I picked up a New Yorker from the pile of old New Yorkers last night and started reading a short story by Steven Millhauser called “History of a Disturbance.” His wife asks a simple question that disturbs his evening. His life is becoming complicated. I’m only a couple of pages into the story, but here’s a sample of where the main character is falling part:
All was not well. In bed I lay awake, thinking of my irritation, thinking of the silence, which had been, I now thought, not like some big swelling rubbery thing but like a piece of sharp metal caught in my throat. What was wrong with me? Did I love you? Of course I loved you. But to ask me just then, as I was taking in the night . . . Besides, what did the words mean? Oh, I understood them well enough, those drowsy tender words. They meant, Look, it’s a summer night, look, the lawn is dark but there’s still a little light left in the sky; they meant you wanted to hear my voice, to hear yourself ask a question that would bring you my voice—it was hardly a question at all, rather a sort of touch, rising out of the night, out of the sounds in the house, the flash of the fireflies.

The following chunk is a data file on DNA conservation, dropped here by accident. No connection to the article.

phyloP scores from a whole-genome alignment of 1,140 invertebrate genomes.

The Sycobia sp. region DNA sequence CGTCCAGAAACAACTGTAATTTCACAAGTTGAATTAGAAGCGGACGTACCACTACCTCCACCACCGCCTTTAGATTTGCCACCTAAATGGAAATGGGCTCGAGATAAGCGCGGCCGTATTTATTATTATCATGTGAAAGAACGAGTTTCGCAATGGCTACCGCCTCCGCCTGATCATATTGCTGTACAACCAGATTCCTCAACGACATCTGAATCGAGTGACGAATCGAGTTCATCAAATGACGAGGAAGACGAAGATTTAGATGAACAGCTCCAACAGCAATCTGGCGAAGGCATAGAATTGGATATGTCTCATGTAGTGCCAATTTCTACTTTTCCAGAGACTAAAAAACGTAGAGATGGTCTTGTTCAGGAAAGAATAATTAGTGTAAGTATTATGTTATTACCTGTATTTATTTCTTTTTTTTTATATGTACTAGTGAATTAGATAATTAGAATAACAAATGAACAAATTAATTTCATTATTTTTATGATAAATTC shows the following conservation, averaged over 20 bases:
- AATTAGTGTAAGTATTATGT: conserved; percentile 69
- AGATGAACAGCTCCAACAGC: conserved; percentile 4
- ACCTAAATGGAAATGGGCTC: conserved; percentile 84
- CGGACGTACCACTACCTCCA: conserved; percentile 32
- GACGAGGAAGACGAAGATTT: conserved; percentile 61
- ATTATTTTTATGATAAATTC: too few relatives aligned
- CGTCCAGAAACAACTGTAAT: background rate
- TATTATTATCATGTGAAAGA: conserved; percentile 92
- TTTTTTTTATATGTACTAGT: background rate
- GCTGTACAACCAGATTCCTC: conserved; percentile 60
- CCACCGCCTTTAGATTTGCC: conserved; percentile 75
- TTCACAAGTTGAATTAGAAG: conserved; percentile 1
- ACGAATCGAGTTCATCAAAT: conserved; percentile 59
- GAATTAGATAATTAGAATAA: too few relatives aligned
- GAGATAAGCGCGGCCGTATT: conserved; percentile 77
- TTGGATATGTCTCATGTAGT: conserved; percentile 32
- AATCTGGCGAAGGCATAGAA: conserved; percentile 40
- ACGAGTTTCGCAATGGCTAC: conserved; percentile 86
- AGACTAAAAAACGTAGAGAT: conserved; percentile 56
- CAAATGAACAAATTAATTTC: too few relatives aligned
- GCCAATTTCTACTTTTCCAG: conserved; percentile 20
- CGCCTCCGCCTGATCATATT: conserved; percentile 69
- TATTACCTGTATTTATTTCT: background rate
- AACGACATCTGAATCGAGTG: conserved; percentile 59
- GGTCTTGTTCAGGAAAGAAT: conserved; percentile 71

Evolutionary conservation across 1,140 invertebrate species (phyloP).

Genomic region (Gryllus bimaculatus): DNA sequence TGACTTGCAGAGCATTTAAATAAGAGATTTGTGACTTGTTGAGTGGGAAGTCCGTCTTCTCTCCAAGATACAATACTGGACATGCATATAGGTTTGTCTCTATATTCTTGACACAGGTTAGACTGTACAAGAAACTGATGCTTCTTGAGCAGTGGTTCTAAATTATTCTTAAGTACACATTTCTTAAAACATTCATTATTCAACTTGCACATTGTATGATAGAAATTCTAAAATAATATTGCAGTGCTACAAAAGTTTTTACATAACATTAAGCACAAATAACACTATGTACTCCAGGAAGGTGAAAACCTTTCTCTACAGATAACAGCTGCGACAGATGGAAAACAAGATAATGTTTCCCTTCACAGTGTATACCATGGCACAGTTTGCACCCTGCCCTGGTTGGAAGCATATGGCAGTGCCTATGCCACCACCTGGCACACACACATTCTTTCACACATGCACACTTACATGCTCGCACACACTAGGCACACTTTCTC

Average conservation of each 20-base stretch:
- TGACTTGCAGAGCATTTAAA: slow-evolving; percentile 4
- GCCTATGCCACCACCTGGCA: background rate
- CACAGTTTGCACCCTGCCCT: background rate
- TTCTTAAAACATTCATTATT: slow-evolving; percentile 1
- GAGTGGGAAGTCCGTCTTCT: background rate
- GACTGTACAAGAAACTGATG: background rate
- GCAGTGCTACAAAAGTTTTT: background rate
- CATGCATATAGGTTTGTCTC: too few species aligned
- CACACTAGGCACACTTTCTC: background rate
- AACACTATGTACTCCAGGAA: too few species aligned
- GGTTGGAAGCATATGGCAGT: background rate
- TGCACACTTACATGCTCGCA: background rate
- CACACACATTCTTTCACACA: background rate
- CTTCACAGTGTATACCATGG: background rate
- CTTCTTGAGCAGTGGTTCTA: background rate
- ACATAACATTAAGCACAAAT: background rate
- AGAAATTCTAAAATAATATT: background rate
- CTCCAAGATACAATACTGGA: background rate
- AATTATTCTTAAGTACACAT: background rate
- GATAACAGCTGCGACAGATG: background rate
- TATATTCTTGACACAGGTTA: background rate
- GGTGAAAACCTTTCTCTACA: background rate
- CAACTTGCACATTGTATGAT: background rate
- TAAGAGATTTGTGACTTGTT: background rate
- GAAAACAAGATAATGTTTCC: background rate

But you said, “Do you love me?,” which seemed to require me to understand those words and no others, to think what they might exactly mean. Because they might have meant, Do you still love me as much as you once did even though I know you do, or Isn’t it wonderful to sit here and whisper together like teen-agers on the dark porch, while people are in the bright living room, talking and laughing, or Do you feel this rush of tender feeling which is rising in me, as I sit here, on this porch, at night, in summer, at the Polinzanos’ barbecue, or Do you love everything I am and do, or only some things, and if so, which ones; and it seemed to me that that single word, “love,” was trying to compress within itself a multitude of meanings, was trying to take many precise and separate feelings and crush them into a single mushy mass, which I was being asked to hold in my hands like a big sticky ball.